SARASOTA — On Aug. 8, the Donald Trump campaign said its first two dozen campaign field offices would open across Florida within two weeks.
Since then, not a single new Trump office has opened in America's biggest battleground state, but Hillary Clinton's campaign added another 32.
The Republican nominee only has a Sarasota statewide headquarters open in the state he absolutely must win to be elected president, while the Democratic nominee has 51 offices even though she has multiple paths to winning that don't require Florida's 29 electoral votes.
"We are running a 67-county strategy. We're not taking any vote for granted, and that includes making sure we are within the communities where the people are that support this campaign," said Simone Ward, Clinton's Tampa-based Florida campaign director. "You've got to build a strong ground game, and you can't wait until the last minute to do that."
Four years ago, Mitt Romney had opened two dozen Florida campaign offices by early June, but Trump is running a far less conventional — and less expensive — campaign.
Karen Giorno, a Florida-based senior adviser to the Trump campaign, noted that they have 67 "county CEOs" helping identify and mobilize Trump supporters, 70,000 active volunteers, and three RVs working as "mobile field offices" criss-crossing the state and stopping at local festivals, gun shows and other functions to help organize Trump voters. Two dozen field offices are poised to open during the week of Sept. 5, she said.
"Probably all of them will be online by the end of next week. We're just waiting on some tweaky things with the leases. Each location has been identified, we've talked to the landlords," said Giorno, noting that another 25 campaign offices jointly run by the Trump campaign and the national and state GOP will open soon.
Minutes after Republican VP nominee Mike Pence concluded a rally in Sarasota on Wednesday, Giorno noted that Clinton had not set foot in Florida for more than three weeks and that she struggles to generate nearly as much excitement from her supporters as Trump does from his. (Trump was in Tampa a week ago, and Democratic VP nominee Tim Kaine was in Tallahassee and Broward County last week, and canceled a planned north Florida trip this week due to weather.)
Florida is shaping up to be yet another neck-and-neck race, with the average of recent polls compiled by RealClearPolitics.com showing Clinton leading Trump 44.3 percent to 41.6 percent. The tighter the race, the more important a strong get-out-the-vote operation is. It can be the difference between winning and losing.
The Clinton campaign is targeting Florida's diverse electorate with at least a quarter of its paid staff speaking Spanish or Creole, and a dozen coalition directors concentrating on specific constituencies: LGBT, millennials, veterans, seniors, Hispanics, African-Americans, Caribbeans, Jewish, labor and Muslims.
"We've got hundreds of staffers on the ground. ... We are hiring people every day, and we are building a staff that looks like Florida," said Ward, who used to be national political director of the Democratic Senate Campaign Committee. "This is a big state, it's like six or seven states in one, and you have to run a strategy that meets the needs of every corner of the state. You can't take any part for granted, and that means it takes a long time to build out that apparatus. We are building that ground game, and ultimately that is what's going to give us success in November."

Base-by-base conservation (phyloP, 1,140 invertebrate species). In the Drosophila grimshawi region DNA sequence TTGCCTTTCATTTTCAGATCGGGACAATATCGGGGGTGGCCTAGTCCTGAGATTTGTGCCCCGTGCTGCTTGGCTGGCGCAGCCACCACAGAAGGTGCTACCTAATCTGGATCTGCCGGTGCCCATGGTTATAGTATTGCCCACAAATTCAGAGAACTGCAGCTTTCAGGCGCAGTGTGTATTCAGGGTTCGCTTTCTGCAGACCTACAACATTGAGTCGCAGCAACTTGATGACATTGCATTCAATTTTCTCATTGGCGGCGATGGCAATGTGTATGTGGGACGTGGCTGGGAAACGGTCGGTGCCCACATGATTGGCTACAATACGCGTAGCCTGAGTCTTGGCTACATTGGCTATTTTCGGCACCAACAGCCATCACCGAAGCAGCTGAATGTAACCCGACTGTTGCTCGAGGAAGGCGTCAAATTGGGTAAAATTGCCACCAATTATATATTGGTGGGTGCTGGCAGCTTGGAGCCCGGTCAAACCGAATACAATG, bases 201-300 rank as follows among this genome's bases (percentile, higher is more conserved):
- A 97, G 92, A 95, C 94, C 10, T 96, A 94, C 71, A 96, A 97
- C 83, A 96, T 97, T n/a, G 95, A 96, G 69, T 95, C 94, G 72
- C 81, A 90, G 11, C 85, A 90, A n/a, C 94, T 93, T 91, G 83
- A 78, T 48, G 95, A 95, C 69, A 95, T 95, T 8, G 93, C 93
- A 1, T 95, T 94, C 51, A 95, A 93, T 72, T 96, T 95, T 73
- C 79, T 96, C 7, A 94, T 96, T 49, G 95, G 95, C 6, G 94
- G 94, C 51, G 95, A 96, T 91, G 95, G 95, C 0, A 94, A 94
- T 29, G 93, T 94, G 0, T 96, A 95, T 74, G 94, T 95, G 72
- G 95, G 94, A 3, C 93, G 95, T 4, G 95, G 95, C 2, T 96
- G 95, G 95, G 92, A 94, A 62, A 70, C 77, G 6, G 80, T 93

This week alone, the Clinton campaign is opening 17 campaign offices: New Port Richey, Temple Terrace, Town 'N Country, Largo, North Port, Panama City, Coral Springs, Palm Bay, Quincy, Punta Gorda, West Palm Beach, Deltona, Naranja, Little Haiti, two in Jacksonville and a DNC headquarters in Sarasota.
Having fewer offices does not necessarily mean doing less important campaign work, Giorno said, noting that the Republican National Committee and Republican Party of Florida have been doing grassroots campaigning for two years, and Florida Trump supporters have been doing it for nearly a year.
"You can see it in the fact that we are outpacing the Democrats in voter registration. If we were not doing activities in the field, you would not have those numbers," she said.
Democrats now have a 259,000-vote edge over Republicans, only half of what it was four years ago.
Clinton allies say many of those newly registered Republicans were registered Democrats who consistently voted Republican in statewide races anyway and that Democrats claim an advantage in newly registered voters, and especially non-white, new voters. Of the 534,000 new voters added to the rolls this year, Democrats say more than 180,000 are Democrats and nearly 156,000 are Republicans. Less than 4 percent of the nearly 63,000 new African-American voters are Republican, and just 16 percent of the new Hispanic voters are Republican.
Contact Adam C. Smith at firstname.lastname@example.org. Follow @adamsmithtimes.